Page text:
The Town of Marana continues to combat the poor economy, first by showing a 2 percent growth in its projected 2012-2013 fiscal year budget, and now by planning future annexations of a county island in the Twin Peaks Interchange and north into Pinal County, to include the Pinal County Airpark.
The Twin Peaks Interchange experiences a high volume of traffic, and the annexation of the county island would give Marana complete control of commercial sales taxes from developing businesses in the area.
“This is a prime location for a lot of commercial development,” said Town Manager Gilbert Davidson. “It’s a new interchange that connects major portions of our community. Right around the interchange, you’re going to see gas stations, hotels, and restaurants. Also, on the Marana Spectrum, which is a large commercial master plan, there will be a lot of commercial retail.”
One of the commercial projects rumored to be in the works is a large shopping mall near the area, which would become the largest mall in Southern Arizona.
The town will also complement the Twin Peaks Interchange with Cascada, a 2,500-home master-planned community already in early development stages.
“This area has been platted and is ready to go,” said Davidson. “There are a lot of neat things that are going to take place around Twin Peaks.”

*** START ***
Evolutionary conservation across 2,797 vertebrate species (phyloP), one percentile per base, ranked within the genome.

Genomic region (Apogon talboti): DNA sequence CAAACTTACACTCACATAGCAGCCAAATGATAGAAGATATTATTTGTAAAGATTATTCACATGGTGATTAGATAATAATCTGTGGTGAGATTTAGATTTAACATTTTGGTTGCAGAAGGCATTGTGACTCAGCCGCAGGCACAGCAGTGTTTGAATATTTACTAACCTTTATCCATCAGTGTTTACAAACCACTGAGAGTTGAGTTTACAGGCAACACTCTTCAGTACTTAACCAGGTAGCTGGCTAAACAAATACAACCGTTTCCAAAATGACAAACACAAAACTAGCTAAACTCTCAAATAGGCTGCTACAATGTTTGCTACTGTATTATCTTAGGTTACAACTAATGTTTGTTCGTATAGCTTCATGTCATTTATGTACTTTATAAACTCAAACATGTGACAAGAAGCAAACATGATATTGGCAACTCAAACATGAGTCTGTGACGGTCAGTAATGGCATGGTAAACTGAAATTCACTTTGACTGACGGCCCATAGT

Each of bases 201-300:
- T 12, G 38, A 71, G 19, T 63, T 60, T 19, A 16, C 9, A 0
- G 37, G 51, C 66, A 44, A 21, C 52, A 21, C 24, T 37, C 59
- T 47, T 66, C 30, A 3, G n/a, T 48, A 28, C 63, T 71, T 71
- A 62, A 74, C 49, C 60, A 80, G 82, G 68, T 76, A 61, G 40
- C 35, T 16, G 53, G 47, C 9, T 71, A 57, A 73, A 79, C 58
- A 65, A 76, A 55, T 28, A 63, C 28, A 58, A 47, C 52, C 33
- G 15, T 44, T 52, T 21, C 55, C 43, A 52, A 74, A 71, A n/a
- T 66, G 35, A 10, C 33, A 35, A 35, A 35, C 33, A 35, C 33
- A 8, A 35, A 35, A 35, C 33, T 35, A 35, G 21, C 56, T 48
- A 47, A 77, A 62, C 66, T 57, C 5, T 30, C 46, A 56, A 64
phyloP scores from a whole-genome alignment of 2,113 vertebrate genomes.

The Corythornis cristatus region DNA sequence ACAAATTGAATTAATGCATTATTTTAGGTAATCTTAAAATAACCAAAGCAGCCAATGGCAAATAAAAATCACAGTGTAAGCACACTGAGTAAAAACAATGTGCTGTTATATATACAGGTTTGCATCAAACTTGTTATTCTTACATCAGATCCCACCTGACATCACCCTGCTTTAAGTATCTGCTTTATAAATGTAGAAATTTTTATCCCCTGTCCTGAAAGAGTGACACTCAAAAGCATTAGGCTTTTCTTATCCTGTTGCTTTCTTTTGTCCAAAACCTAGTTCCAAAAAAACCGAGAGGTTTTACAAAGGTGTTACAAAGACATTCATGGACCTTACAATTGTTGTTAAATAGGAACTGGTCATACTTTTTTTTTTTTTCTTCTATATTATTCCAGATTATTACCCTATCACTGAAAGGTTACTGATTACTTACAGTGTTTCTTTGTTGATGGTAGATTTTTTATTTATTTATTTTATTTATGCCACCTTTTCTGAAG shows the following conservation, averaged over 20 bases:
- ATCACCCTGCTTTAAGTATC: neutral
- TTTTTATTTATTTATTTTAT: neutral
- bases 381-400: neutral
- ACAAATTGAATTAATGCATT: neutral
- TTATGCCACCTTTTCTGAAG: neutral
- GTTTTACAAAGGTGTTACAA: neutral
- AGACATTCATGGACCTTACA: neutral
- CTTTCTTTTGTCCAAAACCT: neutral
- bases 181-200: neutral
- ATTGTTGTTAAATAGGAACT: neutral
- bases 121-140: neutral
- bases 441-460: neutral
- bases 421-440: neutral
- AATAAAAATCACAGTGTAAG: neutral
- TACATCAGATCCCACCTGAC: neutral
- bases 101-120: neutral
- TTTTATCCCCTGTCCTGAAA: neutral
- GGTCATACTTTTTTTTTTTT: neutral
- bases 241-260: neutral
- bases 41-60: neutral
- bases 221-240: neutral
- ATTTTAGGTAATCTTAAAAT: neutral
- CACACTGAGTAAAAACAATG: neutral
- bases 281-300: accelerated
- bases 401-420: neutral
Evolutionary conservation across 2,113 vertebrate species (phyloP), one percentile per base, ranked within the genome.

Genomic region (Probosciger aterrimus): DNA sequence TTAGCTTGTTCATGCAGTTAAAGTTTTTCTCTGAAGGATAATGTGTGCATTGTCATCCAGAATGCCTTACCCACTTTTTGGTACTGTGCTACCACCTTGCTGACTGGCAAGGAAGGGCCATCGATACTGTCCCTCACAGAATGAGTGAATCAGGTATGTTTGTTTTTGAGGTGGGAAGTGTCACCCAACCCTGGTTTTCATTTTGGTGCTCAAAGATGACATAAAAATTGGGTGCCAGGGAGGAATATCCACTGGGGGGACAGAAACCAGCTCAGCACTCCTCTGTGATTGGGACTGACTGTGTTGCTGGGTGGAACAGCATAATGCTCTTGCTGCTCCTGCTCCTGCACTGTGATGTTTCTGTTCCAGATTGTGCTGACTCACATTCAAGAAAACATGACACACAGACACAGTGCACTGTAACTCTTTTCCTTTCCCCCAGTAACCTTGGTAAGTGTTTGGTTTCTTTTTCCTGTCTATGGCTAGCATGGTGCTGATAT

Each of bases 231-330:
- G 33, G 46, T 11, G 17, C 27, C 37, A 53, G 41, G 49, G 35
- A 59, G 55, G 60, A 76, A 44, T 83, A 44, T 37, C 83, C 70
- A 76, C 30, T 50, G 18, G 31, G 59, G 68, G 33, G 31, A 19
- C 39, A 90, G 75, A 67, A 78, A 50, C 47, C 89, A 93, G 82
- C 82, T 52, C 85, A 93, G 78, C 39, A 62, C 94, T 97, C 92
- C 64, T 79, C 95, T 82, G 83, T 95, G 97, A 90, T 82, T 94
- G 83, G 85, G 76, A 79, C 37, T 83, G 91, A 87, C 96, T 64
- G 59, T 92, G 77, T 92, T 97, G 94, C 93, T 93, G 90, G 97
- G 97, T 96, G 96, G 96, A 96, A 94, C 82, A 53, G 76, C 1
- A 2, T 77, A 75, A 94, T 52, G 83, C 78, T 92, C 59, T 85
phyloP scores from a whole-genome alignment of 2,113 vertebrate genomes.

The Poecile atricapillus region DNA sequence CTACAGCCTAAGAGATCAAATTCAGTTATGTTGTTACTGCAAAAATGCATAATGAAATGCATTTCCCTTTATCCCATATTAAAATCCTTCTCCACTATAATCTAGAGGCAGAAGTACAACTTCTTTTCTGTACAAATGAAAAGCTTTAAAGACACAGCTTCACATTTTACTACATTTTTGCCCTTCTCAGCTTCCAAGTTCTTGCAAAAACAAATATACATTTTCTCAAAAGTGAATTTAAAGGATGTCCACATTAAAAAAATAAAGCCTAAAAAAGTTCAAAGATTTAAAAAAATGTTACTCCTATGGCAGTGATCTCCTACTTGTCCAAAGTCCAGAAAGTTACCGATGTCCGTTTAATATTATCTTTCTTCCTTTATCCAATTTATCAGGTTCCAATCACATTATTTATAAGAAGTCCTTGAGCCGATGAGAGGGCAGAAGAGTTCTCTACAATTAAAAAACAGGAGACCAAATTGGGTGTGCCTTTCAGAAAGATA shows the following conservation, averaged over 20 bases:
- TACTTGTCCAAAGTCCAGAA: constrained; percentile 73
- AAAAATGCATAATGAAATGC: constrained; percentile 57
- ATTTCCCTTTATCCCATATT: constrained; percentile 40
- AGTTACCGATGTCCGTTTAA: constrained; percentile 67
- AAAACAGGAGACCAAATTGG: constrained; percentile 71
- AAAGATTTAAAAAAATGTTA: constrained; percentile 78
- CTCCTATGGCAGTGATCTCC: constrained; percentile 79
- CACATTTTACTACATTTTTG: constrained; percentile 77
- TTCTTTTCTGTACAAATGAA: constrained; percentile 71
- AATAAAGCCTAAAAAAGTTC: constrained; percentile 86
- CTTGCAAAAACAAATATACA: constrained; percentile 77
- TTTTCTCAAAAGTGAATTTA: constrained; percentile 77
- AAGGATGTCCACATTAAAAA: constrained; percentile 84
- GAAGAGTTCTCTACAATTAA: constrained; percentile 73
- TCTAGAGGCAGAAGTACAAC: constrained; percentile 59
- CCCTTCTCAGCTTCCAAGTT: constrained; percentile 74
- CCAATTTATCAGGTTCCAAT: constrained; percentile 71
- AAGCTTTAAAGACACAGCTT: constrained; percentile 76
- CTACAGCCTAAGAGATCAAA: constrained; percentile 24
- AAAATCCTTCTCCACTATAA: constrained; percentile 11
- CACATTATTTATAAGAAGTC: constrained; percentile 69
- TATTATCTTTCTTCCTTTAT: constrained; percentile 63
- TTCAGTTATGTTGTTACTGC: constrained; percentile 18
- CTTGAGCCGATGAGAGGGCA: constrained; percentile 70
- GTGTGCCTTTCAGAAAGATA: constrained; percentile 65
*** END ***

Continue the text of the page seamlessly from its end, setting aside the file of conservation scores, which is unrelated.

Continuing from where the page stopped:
Davidson said in regards to annexing areas of Pinal County, including Pinal Air Park, the town is being cautious when considering zoning code.
“We obviously don’t want any residential zoning in that area, which would impact the ability for the airport to succeed,” he said. “Plus, you don’t want to put residencies next to an air park, simply because of noise.”
Marana Mayor Ed Honea said the expansion into Southern Pinal County is aimed mainly at creating jobs for the airpark and aerospace industry.
“It’s just good for us,” he said. It will help Marana out, it will help Southern Pinal and Northern Pinal County, and even Casa Grande.”
Davidson said the annexation process is still in a preliminary stage for each of the proposed areas, as the town is currently working on pre-annexation agreements with property owners in the area, some of which have expressed unique needs or requests.
Davidson added that there is no rush to complete the annexations.
“There is a lot of getting things lined up out there. There is no time pressure,” he said. “It’s not like we need things done by a certain time frame. We’re moving ahead at a steady pace. Meetings are occurring, and there are a lot of good things taking place.”
Oro Valley is also working to annex a 107-acre lot northwest of Ina and Oracle Road. The town is currently in the process of collecting signatures of property owners in the area.
Oro Valley has one year to finish the process.